Grae's currently on vacation in an exotic land until the end of April. Subbing for her is fellow MDC writer Alonso Duralde. Follow him on Twitter at @ADuralde.
Who's In It: James McAvoy, Robin Wright, Kevin Kline, Evan Rachel Wood, Tom Wilkinson, Justin Long, Danny Huston, Alexis Bledel, Colm Meaney.
The Basics: Frederick Aiken (McAvoy), a young attorney and Civil War veteran (for the Union side) is tasked with defending boarding-house keeper Mary Surratt (Wright), the only woman among the group of accused conspirators in the plot to assassinate President Abraham Lincoln. Secretary of War Edwin Stanton (Kline), feeling that the fragile, war-weary Union needs a speedy resolution to the proceedings, stacks the deck by trying the conspirators in military court and suspending many of their rights to a fair trial. Aiken plods along with the case, knowing the odds are against him and over the objection of his fiancée (Bledel) and peers, in the hopes that he can spare his client from the gallows.
What's The Deal: It's like someone handed screenwriter James D. Solomon and director Robert Redford a gong marked "Guantanamo Bay" so they could strike it over and over for two hours. And yes, the parallels between the current strain of anti-Muslim hysteria (and the government's willingness to throw the Constitution out the window for political expediency) and these true events of the late 19th century are interesting, but a narrative film can't just be about history repeating itself. You need three-dimensional characters and a compelling story. Instead, we get stick figures (they should just wear placards that say "Concerned," "Stoic," "Best Friend," "Devious," and the like) and a not-particularly-compelling courtroom drama. Redford has assembled a fine cast of actors, but they've been given nothing to do.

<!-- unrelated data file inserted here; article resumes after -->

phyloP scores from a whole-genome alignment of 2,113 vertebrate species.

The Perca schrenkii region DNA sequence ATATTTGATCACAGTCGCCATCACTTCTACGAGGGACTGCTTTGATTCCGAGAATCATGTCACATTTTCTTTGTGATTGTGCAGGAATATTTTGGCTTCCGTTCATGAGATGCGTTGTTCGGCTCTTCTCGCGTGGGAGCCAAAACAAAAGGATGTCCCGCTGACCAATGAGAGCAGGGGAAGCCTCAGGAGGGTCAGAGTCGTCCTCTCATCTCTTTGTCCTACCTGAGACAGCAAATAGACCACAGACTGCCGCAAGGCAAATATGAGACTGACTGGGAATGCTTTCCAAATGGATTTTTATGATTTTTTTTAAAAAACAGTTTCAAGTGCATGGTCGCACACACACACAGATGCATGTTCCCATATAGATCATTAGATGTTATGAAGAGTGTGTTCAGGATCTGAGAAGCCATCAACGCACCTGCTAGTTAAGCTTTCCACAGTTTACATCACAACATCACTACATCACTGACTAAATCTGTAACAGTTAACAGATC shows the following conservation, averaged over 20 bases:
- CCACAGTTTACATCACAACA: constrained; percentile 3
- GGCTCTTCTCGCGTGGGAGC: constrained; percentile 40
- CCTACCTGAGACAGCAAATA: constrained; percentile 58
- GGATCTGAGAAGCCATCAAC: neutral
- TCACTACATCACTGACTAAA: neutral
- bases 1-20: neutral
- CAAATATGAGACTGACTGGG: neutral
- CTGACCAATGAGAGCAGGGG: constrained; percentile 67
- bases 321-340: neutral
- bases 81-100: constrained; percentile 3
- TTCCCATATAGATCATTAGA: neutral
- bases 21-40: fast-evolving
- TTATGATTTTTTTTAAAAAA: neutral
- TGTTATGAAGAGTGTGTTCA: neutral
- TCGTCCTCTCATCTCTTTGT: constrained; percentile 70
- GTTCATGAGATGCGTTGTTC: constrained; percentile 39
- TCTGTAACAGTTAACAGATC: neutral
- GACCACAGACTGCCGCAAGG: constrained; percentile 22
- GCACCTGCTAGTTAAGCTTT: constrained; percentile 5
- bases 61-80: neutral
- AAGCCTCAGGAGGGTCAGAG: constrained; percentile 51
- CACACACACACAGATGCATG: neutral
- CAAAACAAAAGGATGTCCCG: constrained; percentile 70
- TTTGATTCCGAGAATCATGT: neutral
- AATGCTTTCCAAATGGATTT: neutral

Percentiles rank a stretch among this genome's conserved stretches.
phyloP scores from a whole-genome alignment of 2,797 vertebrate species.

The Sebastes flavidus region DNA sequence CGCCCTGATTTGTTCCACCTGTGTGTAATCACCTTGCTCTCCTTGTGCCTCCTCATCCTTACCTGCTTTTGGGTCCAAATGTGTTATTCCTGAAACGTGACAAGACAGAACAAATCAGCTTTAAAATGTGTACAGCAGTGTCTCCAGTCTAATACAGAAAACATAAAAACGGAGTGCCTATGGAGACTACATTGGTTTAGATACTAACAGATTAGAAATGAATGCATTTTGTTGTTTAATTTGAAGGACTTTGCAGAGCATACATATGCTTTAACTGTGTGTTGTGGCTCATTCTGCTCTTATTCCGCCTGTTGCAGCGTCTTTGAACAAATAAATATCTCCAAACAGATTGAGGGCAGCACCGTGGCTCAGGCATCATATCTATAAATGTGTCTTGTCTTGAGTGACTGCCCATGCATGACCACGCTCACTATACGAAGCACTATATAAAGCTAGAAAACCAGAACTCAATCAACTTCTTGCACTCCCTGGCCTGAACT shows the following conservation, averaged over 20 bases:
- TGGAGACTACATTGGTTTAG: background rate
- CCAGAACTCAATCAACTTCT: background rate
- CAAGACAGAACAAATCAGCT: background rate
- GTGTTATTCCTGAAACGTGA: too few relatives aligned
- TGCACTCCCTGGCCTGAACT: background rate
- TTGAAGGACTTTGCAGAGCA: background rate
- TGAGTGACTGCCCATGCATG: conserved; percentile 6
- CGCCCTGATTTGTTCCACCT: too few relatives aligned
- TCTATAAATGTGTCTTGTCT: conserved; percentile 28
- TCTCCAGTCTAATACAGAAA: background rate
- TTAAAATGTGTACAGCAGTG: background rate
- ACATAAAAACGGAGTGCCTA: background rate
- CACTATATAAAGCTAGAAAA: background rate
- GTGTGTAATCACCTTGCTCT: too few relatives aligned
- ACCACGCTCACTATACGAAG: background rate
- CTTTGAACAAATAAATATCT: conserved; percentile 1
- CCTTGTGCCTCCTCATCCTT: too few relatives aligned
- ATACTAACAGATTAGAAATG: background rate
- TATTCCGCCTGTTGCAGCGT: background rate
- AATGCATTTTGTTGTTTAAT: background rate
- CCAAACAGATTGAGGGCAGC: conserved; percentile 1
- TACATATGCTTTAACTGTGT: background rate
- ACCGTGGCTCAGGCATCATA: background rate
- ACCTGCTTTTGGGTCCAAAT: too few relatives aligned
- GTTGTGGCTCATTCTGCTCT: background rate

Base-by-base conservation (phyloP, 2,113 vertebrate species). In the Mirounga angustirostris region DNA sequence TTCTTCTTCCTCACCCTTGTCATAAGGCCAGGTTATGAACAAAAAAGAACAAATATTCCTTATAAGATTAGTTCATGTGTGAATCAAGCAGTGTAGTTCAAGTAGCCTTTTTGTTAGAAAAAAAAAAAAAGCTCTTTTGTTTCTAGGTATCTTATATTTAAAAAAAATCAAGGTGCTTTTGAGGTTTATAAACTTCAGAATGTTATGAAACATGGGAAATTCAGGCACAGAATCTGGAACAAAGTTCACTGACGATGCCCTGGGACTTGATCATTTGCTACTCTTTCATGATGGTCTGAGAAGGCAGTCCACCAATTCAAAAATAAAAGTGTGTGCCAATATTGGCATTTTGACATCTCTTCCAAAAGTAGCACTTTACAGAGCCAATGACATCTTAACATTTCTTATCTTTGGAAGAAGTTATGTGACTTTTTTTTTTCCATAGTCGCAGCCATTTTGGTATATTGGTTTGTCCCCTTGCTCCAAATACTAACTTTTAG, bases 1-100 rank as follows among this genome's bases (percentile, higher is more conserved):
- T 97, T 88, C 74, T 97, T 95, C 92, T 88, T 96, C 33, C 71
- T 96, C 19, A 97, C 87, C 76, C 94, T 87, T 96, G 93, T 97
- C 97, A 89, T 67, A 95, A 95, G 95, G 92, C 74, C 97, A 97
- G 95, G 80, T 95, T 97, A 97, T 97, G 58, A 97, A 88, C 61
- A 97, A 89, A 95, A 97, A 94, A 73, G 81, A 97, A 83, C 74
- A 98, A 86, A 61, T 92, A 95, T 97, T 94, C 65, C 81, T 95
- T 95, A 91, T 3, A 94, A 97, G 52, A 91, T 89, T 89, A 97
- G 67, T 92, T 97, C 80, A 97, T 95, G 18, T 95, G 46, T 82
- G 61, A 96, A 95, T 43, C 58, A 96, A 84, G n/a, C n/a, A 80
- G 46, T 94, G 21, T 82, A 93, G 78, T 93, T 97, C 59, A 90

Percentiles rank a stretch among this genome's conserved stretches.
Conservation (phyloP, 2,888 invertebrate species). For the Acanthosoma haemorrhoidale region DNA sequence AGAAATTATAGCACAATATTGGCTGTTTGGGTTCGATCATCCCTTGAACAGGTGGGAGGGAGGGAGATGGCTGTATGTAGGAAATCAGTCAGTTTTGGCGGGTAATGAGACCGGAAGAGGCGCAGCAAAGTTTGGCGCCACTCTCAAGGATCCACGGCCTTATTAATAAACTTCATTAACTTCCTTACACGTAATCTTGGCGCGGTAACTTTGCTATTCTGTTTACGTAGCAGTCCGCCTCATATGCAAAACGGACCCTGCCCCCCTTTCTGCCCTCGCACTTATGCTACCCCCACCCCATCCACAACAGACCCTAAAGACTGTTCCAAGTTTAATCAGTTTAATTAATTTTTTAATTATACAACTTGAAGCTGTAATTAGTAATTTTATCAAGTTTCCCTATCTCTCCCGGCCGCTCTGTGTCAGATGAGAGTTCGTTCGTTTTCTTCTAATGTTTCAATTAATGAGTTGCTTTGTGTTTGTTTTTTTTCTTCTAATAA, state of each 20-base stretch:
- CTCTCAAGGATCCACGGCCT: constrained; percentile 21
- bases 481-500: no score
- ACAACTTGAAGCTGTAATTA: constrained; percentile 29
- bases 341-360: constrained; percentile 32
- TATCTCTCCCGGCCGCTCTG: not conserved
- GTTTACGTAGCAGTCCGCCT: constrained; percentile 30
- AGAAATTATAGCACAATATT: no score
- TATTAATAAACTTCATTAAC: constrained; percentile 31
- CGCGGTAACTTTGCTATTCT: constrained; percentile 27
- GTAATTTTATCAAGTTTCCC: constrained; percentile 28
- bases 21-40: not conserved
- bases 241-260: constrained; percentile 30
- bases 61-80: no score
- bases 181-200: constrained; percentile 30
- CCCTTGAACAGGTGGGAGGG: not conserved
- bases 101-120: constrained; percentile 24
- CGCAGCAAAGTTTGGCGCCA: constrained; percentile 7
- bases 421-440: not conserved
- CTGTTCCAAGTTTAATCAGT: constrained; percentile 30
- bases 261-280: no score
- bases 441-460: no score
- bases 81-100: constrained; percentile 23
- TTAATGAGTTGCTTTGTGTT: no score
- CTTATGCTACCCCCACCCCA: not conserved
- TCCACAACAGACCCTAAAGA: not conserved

Mr. Redford, I Have Western Union On Line One: This makes two movies in a row where director Redford climbs on a soapbox and lectures his audience -- remember Lions for Lambs and its lengthy diatribes about the war in Afghanistan? Even if you agree with Mr. Redford's political opinions, it doesn't make these polemic, droning movies any more fun to watch. His activism work off-screen on behalf of the environment and other causes close to his heart is unimpeachable, but when he brings those interests to work, the results tend to be preachy and screechy.
Is That A Mustache, Or Did You Have Anchovies For Lunch?: Don't be surprised if you can't tear your eyes away from Justin Long's mustache -- it has to rank as one of the fakest-looking pieces of facial hair in the history of cinema. Most of the rest of the performers, however, bear their muttonchops well; in fact, don't be surprised if you don't recognize young actors like Johnny Simmons ("Young Neil" from Scott Pilgrim vs. the World), Jonathan Groff (Glee), and Norman Reedus (The Boondock Saints) under all that fuzz.